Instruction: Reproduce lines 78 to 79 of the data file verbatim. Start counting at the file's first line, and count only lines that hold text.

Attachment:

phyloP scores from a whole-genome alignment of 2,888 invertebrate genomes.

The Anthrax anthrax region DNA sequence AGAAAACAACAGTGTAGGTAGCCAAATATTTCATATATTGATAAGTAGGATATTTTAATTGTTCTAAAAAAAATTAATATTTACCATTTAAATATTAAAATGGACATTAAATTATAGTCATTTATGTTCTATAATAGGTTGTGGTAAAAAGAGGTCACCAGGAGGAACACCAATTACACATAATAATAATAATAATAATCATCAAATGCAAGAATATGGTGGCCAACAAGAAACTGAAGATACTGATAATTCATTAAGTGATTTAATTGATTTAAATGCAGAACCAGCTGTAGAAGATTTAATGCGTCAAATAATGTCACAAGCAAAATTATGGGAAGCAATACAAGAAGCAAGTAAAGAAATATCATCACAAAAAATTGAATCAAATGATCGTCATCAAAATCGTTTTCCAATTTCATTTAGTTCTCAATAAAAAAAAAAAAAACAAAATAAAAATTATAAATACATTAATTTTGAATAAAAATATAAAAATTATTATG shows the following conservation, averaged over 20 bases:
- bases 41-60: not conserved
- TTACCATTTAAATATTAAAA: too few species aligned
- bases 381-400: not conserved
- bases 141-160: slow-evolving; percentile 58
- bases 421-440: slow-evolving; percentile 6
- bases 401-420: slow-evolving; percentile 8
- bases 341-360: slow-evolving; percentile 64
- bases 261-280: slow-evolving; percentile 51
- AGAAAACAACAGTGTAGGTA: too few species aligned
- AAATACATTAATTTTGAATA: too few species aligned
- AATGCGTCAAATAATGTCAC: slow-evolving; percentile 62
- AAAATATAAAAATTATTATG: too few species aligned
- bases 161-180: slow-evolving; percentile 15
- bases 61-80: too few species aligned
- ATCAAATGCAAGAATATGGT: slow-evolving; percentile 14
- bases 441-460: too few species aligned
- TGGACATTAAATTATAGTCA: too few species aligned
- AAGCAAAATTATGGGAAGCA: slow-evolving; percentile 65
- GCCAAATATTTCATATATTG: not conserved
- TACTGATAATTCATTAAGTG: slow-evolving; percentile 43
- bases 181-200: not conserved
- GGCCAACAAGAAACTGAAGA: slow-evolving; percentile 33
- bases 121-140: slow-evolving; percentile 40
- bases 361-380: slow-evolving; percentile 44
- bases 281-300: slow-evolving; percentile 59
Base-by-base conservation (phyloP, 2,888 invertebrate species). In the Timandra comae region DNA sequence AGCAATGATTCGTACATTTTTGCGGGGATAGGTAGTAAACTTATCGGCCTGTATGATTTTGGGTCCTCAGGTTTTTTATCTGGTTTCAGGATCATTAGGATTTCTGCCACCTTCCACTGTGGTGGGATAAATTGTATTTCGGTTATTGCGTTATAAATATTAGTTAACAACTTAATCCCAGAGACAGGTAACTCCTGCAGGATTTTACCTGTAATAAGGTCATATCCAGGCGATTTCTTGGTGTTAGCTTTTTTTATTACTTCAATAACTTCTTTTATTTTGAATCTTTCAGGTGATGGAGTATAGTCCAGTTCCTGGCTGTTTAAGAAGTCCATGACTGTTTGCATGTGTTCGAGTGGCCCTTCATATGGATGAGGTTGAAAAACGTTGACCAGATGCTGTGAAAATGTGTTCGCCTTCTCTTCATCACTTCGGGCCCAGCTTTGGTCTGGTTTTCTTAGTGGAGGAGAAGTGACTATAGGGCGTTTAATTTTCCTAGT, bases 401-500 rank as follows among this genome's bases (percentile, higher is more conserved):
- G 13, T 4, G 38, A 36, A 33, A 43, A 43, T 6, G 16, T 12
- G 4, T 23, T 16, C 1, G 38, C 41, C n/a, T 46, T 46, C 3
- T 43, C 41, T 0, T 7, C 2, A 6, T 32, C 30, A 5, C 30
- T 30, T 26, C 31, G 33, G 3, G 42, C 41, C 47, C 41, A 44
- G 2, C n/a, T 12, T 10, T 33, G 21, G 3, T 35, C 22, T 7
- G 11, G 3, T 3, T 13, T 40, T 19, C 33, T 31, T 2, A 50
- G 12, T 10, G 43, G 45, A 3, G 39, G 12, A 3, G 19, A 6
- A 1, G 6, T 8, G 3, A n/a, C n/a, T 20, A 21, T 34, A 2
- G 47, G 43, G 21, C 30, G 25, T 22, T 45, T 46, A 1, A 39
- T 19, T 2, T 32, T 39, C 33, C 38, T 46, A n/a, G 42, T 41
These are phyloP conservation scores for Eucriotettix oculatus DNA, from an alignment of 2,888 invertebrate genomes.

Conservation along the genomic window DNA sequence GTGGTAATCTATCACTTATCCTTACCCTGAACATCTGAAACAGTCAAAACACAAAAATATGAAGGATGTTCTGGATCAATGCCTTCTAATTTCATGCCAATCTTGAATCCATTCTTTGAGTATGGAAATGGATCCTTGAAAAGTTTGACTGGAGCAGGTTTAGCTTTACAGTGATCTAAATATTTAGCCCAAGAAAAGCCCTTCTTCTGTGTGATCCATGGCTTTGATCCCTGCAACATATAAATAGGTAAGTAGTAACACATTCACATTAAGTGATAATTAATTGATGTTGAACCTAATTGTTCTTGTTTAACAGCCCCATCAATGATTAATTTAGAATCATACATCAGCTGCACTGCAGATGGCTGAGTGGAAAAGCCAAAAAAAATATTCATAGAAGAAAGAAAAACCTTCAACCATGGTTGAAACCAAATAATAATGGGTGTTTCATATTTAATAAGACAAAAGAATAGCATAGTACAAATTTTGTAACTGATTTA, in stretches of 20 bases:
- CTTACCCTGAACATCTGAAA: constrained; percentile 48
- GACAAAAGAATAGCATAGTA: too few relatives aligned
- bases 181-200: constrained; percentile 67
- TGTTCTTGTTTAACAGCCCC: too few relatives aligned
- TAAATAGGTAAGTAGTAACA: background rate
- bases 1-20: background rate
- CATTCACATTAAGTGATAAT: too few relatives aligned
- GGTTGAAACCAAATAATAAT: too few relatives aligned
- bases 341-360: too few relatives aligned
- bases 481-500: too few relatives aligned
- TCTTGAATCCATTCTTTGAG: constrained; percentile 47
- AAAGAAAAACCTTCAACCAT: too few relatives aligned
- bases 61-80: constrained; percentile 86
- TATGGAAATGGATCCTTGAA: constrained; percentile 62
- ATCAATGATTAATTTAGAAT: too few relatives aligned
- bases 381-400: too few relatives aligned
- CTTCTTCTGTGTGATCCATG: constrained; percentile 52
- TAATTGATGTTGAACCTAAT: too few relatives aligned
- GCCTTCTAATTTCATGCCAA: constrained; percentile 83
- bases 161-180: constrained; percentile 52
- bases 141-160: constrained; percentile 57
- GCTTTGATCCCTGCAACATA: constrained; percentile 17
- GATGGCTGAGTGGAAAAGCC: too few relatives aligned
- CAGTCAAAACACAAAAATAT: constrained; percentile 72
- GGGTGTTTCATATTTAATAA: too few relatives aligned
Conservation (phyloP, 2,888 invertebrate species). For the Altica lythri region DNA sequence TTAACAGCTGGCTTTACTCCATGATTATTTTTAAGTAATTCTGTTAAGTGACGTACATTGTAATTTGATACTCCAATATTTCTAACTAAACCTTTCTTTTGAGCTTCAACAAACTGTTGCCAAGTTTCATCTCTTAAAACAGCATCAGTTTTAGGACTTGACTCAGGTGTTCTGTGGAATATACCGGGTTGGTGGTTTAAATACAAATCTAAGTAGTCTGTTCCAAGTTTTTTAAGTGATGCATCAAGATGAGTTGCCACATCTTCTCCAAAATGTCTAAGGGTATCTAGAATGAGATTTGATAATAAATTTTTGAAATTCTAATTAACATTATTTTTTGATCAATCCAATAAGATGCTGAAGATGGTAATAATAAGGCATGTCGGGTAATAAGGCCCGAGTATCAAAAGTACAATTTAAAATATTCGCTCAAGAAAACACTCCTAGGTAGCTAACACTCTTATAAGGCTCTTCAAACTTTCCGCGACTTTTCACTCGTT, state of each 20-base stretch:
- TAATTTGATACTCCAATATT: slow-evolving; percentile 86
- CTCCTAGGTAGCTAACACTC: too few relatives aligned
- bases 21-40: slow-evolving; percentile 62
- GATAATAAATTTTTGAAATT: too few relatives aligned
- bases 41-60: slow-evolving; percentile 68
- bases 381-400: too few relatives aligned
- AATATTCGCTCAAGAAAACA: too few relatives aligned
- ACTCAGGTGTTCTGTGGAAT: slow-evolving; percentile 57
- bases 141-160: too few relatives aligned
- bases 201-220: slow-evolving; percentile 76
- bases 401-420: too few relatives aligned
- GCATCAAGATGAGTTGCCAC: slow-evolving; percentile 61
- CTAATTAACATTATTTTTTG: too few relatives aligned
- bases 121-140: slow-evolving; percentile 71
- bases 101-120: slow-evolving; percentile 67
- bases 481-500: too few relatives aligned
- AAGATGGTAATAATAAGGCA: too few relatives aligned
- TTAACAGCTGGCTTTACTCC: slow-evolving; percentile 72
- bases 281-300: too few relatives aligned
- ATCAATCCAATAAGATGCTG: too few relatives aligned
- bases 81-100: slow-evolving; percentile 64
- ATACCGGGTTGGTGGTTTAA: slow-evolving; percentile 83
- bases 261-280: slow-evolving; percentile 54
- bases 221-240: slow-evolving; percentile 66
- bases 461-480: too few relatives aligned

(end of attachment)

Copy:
- GCATCAAGATGAGTTGCCAC: slow-evolving; percentile 61
- CTAATTAACATTATTTTTTG: too few relatives aligned